Remember the days, perhaps as early as a decade or two ago, when telling someone that you had a black belt in karate actually meant something? When karate was actually a respected art form? When it meant you were a badass if you had a black belt and men and women alike desperately wanted one? The only problem back then was true karate senseis had such rigorous criteria for awarding students with a black belt – you actually had to work hard and have talent. In today’s world, we know that karate is the most diluted form of martial arts (you’re not far behind, kung-fu) and black belts mean little thanks largely to belt dealers – opportunists who saw the demand for black belts, figured out there was a fortune to be made, and decided to make them easy for people to acquire, karate skills be darned. In fact nowadays, with MMA (Mixed Martial Arts) having congealed the various martial arts forms from different cultures into one, and made the MMA style popular to learn – or at least pretend like you’ve learned – there’s a dilution factor associated with almost all martial arts.
Just when you thought the state of martial arts was hopeless, you happen to come across the story of an unusual and little known festival known as Tinku that takes place high up in the Andean Mountains, in a remote northern territory of Bolivia in a village called Macha. A festival, that while offering up numerous pleasantries, also features a form of “ritual conflict” where people fight hand-to-hand, and with clubs, whips and boleadoras (a throwing weapon designed from weights connected to the end of cords). When things get out of hand – and they frequently DO get out of hand – people at this festival die. Tinku, the martial art, has no belts and offers no training at schools in Houston, Denver or Los Angeles. It hasn’t been commercialized. And it hasn’t been folded into the culture-diluting banner of MMA (as far as we know).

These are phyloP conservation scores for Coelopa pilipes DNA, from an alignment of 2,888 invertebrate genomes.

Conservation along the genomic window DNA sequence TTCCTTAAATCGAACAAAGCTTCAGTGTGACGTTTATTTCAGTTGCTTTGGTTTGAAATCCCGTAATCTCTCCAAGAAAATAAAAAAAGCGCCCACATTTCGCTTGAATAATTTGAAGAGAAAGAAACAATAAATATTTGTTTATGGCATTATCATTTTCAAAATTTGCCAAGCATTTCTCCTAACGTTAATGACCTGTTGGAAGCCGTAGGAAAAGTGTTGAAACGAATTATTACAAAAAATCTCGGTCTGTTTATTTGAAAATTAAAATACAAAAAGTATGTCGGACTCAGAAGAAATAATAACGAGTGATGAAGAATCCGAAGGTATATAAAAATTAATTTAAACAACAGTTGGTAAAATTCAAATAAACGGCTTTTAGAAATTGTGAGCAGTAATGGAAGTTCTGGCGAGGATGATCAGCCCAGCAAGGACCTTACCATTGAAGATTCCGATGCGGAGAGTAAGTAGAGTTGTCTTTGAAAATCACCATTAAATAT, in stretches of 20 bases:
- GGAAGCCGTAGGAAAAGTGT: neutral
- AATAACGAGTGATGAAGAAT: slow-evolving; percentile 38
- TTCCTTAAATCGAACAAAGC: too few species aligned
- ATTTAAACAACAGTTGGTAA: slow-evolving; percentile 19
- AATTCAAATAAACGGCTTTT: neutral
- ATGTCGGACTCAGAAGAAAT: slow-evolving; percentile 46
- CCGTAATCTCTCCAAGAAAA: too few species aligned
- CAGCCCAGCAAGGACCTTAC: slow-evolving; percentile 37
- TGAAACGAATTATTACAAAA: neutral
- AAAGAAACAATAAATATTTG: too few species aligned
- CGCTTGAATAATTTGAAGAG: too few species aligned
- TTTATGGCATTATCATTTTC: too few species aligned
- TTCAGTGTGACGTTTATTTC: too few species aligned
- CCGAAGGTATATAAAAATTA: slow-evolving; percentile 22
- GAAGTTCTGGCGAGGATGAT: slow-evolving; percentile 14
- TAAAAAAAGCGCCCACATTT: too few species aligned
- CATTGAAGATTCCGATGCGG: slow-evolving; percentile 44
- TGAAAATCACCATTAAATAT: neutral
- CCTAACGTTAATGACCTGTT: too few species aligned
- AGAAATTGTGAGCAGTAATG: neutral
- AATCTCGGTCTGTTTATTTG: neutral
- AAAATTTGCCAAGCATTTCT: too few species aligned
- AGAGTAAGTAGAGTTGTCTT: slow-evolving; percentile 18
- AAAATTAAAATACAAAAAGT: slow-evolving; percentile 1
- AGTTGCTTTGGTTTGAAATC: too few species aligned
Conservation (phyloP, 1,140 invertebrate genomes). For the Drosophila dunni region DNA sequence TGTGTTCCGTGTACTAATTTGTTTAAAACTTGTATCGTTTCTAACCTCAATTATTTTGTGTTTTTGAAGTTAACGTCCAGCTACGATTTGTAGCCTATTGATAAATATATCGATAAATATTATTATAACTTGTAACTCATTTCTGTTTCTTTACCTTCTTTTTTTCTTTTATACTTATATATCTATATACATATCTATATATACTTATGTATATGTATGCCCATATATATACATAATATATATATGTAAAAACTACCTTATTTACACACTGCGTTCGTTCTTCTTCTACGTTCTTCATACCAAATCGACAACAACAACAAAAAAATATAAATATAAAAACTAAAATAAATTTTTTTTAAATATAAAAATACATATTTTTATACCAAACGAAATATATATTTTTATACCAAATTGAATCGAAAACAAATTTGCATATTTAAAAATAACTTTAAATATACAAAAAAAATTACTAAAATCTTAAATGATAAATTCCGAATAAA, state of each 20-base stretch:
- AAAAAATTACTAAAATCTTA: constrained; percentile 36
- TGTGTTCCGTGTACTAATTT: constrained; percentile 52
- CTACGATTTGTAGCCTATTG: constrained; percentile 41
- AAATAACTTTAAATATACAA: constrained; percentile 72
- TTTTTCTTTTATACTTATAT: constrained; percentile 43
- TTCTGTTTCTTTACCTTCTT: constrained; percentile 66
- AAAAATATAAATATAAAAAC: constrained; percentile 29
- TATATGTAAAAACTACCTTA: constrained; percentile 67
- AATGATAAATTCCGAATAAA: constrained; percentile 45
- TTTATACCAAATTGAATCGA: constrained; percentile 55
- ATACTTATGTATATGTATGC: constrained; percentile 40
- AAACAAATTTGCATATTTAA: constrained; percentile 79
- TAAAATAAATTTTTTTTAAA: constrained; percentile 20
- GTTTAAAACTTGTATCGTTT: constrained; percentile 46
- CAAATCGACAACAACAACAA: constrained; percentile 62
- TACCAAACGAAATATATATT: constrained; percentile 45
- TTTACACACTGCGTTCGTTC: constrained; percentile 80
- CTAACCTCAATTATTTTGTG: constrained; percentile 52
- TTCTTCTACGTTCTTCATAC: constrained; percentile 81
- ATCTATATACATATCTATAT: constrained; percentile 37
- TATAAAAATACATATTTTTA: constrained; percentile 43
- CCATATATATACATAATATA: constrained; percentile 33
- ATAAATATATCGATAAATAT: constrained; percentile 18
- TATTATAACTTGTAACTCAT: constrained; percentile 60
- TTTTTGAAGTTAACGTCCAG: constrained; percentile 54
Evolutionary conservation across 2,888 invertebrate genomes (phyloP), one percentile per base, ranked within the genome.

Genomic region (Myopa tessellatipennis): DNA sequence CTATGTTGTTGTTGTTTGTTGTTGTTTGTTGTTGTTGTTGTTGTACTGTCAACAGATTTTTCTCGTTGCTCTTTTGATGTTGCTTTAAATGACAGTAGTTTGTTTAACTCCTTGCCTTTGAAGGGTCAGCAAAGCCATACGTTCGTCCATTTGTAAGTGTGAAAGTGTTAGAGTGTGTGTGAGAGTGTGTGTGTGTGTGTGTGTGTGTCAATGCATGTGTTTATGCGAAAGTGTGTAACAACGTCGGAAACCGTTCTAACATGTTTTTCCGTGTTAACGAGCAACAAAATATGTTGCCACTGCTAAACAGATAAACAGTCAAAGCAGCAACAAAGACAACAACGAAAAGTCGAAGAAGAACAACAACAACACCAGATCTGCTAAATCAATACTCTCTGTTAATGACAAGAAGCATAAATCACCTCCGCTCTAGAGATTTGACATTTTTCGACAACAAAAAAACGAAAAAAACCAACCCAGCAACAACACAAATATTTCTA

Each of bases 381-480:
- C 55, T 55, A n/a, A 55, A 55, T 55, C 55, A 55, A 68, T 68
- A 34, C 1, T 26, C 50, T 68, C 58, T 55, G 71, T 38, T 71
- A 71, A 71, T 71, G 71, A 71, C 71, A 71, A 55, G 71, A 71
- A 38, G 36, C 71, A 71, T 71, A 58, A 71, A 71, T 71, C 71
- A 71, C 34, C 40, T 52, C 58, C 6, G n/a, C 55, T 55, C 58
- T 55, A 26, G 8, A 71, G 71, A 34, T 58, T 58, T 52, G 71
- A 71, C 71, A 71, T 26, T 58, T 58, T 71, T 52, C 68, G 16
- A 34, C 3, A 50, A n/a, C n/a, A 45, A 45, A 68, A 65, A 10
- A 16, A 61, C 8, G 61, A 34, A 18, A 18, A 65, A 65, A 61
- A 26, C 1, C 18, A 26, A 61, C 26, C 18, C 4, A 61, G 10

The point is, with Tinku, you have what may be the last uncommercialized martial art in the world, exclusive to a remote part of the world, which has developed organically and remained the same for centuries.
Bring On the Festivities
If you think you know what a happening village festival in South America looks like, then think again. In addition to the fierce fighting that takes place at Tinku, there are numerous other pleasantries and rituals that will capture your imagination.
Long before arriving at the Tinku festival grounds, the constant and warlike drum beat that emanates will make you feel like you’re about to engage in an ancient battle. In addition, you’ll hear guitars, charangos (lutes) and zamponas (panpipes) echoing out. Upon arrival at the grounds, the bold colors of men’s costumes, used to symbolize power and strength, are a visual feast for the eyes. Women wear embroidered skirts and extravagant hats painted and decorated in feathers and ribbons. Alcohol consumption plays a significant role in the festivities and revelers get severely intoxicated on chicha, a fermented beverage made from corn with 96 proof alcohol content. Whipped into an excitement and alcohol induced frenzy, revelers begin to dance, starting in a crouching stance, then bending at the waist, followed by wild arm movements and kicks. It is only when they begin to engage in a hard stomp that the fighting is set to begin.